For more great writing and publishing information, check out Change It Up Editing and Writing Services on Facebook, where I share interesting articles and links about writing and publishing.

11 thoughts on “"All About Editing" or How an Indie Author Made My Day”

  1. WOW! What a wonderful idea and thank you for sharing Devon with us. I keep wanting to do some more video, but writing seems easier. It nice to see people carving out their own niche!

    1. I love how easy Devon makes it look; I might have to give vlogging a try myself! I encourage you to go to Smashwords and read his free Dr. Madangel story (link is in my post)——he’s a good storyteller!

  2. Wow, terrific testimonial by Devon!
    The timing of this post couldn’t be more perfect, Candace. Today I finished reading a book written by an independent author and the editing errors were atrocious. Half way through the novel, it was as though the writer just wanted to hurry up and get the book published, at any cost, including her name because I would never spend money on this writer’s work in the future.
    The word dessert, as in cake, etc. was spelled as desert, three different times! That was one of many errors that had me cringing.
    The author mentioned her editor’s name in the acknowledgements and raved about her. I wrote down the name and plan to check her out on line.
    I believe this author and the editor are doing a disservice to the world of self-publishing. Honestly, I don’t think I’ll purchase another self-published book unless it comes highly recommended by someone I know and trust.
    It’s comforting to know there are editor’s like yourself who are true professionals, Candace. 🙂

    1. Thanks for the kudos, Jill. I’m glad you brought up the point about the editor’s name in the acknowledgments; as readers, we can’t know what type of editing an author pays for, and the editor in question might have been hired for developmental work (and done a fantastic job of helping the author with structure, plot, character development, and other big-picture issues). If the author then decided she’d spent enough money and would rely on a grammar checker and spell checker for line editing and proofreading, readers would likely encounter big problems, as you did, even though the book was “edited.”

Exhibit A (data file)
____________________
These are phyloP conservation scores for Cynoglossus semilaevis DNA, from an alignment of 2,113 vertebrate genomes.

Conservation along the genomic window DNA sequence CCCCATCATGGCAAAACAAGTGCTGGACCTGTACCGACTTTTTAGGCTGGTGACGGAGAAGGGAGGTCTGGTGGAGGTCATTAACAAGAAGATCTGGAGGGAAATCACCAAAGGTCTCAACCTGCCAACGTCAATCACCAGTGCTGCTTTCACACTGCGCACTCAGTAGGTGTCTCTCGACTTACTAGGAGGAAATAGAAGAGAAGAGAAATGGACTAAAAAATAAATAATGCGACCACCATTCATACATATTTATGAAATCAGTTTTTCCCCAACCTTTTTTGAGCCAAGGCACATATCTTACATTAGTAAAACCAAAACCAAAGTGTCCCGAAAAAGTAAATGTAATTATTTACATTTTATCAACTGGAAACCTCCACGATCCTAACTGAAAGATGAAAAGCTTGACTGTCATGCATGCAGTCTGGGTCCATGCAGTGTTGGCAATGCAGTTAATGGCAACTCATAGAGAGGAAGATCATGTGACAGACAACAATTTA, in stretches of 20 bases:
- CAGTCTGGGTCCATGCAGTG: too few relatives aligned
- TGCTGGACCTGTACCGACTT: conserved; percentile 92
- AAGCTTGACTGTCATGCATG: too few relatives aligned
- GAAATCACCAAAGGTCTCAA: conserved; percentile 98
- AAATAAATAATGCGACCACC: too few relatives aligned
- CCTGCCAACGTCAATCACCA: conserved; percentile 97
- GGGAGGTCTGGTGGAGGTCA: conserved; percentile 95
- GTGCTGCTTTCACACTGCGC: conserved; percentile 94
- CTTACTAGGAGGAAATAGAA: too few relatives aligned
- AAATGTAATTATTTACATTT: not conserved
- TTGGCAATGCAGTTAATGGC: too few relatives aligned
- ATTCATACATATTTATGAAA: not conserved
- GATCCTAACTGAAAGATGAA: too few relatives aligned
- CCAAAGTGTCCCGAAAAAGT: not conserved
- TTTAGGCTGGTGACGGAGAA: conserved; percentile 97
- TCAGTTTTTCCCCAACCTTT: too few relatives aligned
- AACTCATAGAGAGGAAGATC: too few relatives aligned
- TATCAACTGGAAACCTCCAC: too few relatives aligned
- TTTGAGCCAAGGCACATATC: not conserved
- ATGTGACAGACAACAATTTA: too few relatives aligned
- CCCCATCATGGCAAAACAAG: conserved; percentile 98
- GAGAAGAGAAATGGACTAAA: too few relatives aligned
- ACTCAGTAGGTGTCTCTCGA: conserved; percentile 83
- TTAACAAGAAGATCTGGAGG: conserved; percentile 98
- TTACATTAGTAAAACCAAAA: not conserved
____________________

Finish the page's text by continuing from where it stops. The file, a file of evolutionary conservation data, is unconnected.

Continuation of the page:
Professional editing isn’t cheap, and if an indie author tries to duplicate the traditional publishing model, those editing dollars add up fast, so I understand why authors are reluctant to spend money on something they believe they can do without. That’s one of the reasons I’m such an advocate for beta readers and other methods that stretch your editing dollars. It’s sad when readers are skittish about indie books because of poor editing in a few, especially since that’s such an easy problem to fix, but I understand your point of view. Let’s just hope the author of the book you read decides to invest in herself and her writing going forward.

  3. This was a great post, Candace. I agree with what Jill wrote above, that too many indie authors are in a hurry to get their work published and skimp on editing services. It also makes me wary of purchasing indie work, unless I’ve established a relationship with the author or s/he comes highly recommended. If I ever reach the completed manuscript stage in my writing, you’ll be my editor of choice.

    By the way – I hope you know I meant “vlogging” in the above comment. Stupid auto-correct. 😀

    1. I’m honored, Gwen, and it’s when, not if, you finish. 🙂
      As more indie authors learn how important it is to have professionals on their team (editors, cover designers, etc.), the overall quality of indie work will continue to improve, and the stigma of self-publishing will become a thing of the past. Many successful indie authors have already figured it out and are reaping the (financial) rewards.

  4. What a glowing review! Can one hope for more? That’s awesome Candace, keep it up. I told you last time that maybe we’ll work on my 2nd or 3rd book due to budget. We’ll do my 2nd. Already making goals over here. Who knows if the movement keeps growing, I may even be contacting you for my 1st. Take care,